Crisis on Infinite Earths Part 4 (of 9)
Reviewing stories found in Legends of the DC Universe: Crisis Special, Crisis on Infinite Earths #5, All-Star Squadron #53-56, Infinity Inc. #22, Superman #413, and DC Comics Presents #95
Written by Marv Wolfman, Roy Thomas, Dann Thomas, Cary Bates, Tony
Isabella, and Alan Gold
Art by Paul Ryan, George Perez, Mike Clark, Arvell Jones, Mike Harris, Todd McFarlane, Curt Swan, and Richard Howell
The Multiverse is on the verge of extinction. The antimatter waves sweep across realities destroying universes en masse. Barry Allen, the Flash, has retired and lives in the future with his wife Iris, but the Crisis is pulling him back into action. He tries to use the antimatter destroying his own point in time to go back but finds himself transferred to Earth-D. Here the superheroes are much more diverse than on Earth-1. Tanaka Rei is the Flash of this world, and he teams up with Barry carrying on a tradition of the Flashes of the Multiverse helping each other out. Pariah and Lady Quark are transported here following their escape from Earth-6 in the pages of Crisis. Pariah realizes what has pulled him to this world; it is about to be destroyed. This leads to a team-up between Earth-D’s Justice Alliance and the Justice League for a fight that is destined to be lost.
This one-off special, published in 1999, is a retroactive tie-in written by Crisis’s author Marv Wolfman. What he showcased was his own concept for the DC Universe post-Crisis. He wanted to see an ethnically diverse DCU with a Brazilian Green Lantern, an Indigenous Green Arrow, a Black Superman, an olive-skinned Wonder Woman, and an alien-looking Aquaman. But this idea was turned down by DC editors who didn’t want to “rock the boat” too dramatically. It’s a shame because that sort of a new change could have made some of these titles more interesting in the wake of Crisis.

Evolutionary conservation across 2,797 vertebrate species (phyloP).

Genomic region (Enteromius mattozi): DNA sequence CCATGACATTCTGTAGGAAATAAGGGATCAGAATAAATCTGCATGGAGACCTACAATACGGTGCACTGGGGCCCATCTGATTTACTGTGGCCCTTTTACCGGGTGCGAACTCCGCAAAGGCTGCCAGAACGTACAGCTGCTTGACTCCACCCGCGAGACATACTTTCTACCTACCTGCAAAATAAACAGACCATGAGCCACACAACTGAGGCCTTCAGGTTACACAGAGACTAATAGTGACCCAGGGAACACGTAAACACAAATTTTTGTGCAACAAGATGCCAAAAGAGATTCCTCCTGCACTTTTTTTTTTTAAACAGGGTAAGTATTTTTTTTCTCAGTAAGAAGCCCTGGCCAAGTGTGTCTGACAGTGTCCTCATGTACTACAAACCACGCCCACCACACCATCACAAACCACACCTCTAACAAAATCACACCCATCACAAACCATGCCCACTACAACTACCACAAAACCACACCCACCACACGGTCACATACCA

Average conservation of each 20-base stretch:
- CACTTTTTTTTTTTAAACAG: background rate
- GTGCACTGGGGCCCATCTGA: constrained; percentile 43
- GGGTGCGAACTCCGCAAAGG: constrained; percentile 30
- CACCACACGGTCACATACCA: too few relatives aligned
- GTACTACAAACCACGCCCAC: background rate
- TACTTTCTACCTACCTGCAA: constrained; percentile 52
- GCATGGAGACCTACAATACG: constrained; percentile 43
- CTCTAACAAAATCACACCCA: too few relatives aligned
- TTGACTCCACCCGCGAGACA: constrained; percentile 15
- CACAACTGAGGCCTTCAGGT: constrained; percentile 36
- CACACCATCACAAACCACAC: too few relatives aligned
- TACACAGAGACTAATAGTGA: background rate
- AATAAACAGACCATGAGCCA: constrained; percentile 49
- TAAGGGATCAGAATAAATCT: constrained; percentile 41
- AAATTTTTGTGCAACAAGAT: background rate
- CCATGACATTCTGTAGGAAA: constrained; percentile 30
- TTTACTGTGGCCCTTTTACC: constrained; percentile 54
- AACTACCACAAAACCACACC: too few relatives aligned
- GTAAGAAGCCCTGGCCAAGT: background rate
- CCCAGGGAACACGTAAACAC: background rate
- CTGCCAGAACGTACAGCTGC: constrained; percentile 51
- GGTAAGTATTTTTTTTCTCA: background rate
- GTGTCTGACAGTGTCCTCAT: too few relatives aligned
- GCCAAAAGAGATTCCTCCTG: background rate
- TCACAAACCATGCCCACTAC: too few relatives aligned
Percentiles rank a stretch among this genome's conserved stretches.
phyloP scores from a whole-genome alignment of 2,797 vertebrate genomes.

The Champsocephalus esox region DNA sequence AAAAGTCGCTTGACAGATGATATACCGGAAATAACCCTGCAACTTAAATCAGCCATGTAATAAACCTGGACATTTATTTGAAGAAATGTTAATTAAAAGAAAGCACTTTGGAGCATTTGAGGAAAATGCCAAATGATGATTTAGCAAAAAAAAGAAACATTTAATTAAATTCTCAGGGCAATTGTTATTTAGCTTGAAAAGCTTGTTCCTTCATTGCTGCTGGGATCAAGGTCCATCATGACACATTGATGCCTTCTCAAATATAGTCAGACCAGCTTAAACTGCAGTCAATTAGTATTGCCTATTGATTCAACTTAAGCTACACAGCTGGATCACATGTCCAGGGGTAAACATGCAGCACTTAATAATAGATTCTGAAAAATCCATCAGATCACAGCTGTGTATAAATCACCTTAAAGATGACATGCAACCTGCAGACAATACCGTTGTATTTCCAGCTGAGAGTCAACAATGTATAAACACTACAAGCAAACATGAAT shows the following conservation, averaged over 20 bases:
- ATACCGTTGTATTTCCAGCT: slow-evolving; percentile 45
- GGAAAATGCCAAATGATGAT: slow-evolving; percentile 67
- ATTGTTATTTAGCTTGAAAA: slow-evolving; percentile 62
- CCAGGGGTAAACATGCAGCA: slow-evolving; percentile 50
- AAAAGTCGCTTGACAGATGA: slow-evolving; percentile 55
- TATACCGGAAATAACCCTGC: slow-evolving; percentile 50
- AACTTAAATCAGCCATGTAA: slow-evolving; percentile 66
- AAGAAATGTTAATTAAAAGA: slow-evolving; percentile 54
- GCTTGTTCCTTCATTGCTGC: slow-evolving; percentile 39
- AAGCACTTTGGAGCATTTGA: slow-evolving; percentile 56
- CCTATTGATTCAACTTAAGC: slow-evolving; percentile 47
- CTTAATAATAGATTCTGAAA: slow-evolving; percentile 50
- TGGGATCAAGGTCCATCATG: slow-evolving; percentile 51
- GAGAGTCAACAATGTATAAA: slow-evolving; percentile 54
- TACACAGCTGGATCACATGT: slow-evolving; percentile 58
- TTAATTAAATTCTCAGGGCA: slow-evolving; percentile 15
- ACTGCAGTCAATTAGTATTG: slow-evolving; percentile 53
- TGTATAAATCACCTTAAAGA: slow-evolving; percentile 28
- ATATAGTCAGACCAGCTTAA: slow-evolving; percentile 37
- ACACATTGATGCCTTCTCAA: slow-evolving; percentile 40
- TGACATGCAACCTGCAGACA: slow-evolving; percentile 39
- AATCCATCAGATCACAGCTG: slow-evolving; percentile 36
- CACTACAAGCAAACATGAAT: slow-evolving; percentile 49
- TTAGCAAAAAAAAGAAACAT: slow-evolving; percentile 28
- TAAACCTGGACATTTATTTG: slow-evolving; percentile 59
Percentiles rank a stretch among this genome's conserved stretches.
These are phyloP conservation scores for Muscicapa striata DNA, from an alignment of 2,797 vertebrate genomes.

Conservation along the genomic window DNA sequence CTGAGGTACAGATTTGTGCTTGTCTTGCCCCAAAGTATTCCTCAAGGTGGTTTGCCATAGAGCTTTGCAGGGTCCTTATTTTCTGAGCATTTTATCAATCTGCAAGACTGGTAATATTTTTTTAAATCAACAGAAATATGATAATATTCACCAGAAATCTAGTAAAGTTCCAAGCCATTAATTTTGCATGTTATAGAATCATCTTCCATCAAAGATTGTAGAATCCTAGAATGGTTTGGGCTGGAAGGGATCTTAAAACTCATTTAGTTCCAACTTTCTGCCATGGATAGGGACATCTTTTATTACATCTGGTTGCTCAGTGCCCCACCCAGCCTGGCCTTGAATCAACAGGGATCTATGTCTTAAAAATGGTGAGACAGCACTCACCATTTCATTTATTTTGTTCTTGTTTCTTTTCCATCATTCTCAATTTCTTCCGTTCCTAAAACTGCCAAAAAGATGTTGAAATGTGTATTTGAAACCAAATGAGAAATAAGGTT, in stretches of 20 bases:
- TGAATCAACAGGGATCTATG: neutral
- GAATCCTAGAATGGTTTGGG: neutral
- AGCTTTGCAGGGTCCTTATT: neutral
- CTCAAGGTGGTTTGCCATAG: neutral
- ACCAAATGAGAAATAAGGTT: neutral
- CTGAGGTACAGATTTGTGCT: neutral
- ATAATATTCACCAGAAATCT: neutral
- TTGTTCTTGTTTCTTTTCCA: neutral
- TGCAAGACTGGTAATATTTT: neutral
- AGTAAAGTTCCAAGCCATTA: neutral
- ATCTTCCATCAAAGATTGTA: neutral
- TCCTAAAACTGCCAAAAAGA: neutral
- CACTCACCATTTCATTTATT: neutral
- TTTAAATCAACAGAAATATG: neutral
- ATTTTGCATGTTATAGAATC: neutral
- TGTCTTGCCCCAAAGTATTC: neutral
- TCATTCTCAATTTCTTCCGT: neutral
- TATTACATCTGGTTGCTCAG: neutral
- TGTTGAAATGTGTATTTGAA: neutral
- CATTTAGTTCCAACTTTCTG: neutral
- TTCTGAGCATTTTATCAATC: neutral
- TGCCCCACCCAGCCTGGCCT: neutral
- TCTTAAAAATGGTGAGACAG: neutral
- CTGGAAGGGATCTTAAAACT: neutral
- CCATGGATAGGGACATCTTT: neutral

In Crisis #5, the shadowy figure in the Antimatter Universe has captured Barry Allen and the android Red Tornado. Psycho-Pirate helps his master control Barry by keeping him emotionally confused. Meanwhile, Harbinger comes to her senses and realizes she was just manipulated into murdering The Monitor. Pariah is brought there to witness the killing, and the two are interrupted by a pre-recorded message from The Monitor. He foresaw his own murder and created a backup plan that shunted Earths One and Two into a limbo space where they are protected from the antimatter wave. At this moment, Alexander Luthor arrives, now fully grown and ready to assume his role in this story.
This is followed by lots of time scrambling as dinosaurs stomp through Metropolis and World War I pilots soar over Gotham City. Batman tries to organize heroes in his cave to develop a plan while the Green Lantern Corps seek guidance from the Guardians on Oa. The Golden Age hero Wildcat is out helping those in need but has his legs crushed when trying to save a little girl setting up the introduction of a new character very soon.
Red Tornado is transformed into a primal force of nature by the shadowy figure who unleashes him on the two protected worlds. This causes Earths One and Two to merge together slightly; people in either universe begin seeing ghost images from the other. Barry Allen finds a way to overcome Psycho-Pirate while the villain is distracted and accosts his captor. The being steps out of the shadows revealing himself as a twisted and corrupted version of The Monitor, an Anti-Monitor.
I have noted that while reading over the tie-in books, the characters never seem fully aware of what is happening. The world is just falling into chaos, and they are trying to stay afloat. In All-Star Squadron, we continue the story of the Monster Society of Evil. Johnny Quick, Liberty Belle, Tarantula, and Amazing Man are teleported to the Monitor’s satellite, where Harbinger gathers a host of heroes and even villains to help her stop the antimatter wave. This is an interesting moment as it gets paralleled in Infinity Inc #22, where they encounter an aged Green Lantern (Alan Scott) from further in the timeline in Earth-2.
I can’t say these All-Star Squadron issues are as enjoyable as I wanted them to be. I am a sucker for Golden Age stories, but I think the messiness of the Crisis story keeps the book from feeling cohesive. It’s challenging to state who even makes up the regular cast because, at points, it feels like every DC superhero of the era is a member of the All-Star Squadron. There’s a side story where Firebrand leads a group of historical heroes like Super-Chief, Miss Liberty, and Silent Knight to stop Ultra-Humanite from stealing a rocket at Cape Canaveral. This is followed by a story about the Seven Soldiers of Victory trying to investigate the red skies but getting sidetracked by a villain.
The Superman and DC Comics Presents stories feel barely connected to Crisis, with just some casual mentions. We’re just into the second act of Crisis and still in a place where things are getting started. The great tragedies have yet to happen. It feels like the other writers were hesitant to incorporate the Crisis events too deeply or were not allowed because of the story confusion it might cause.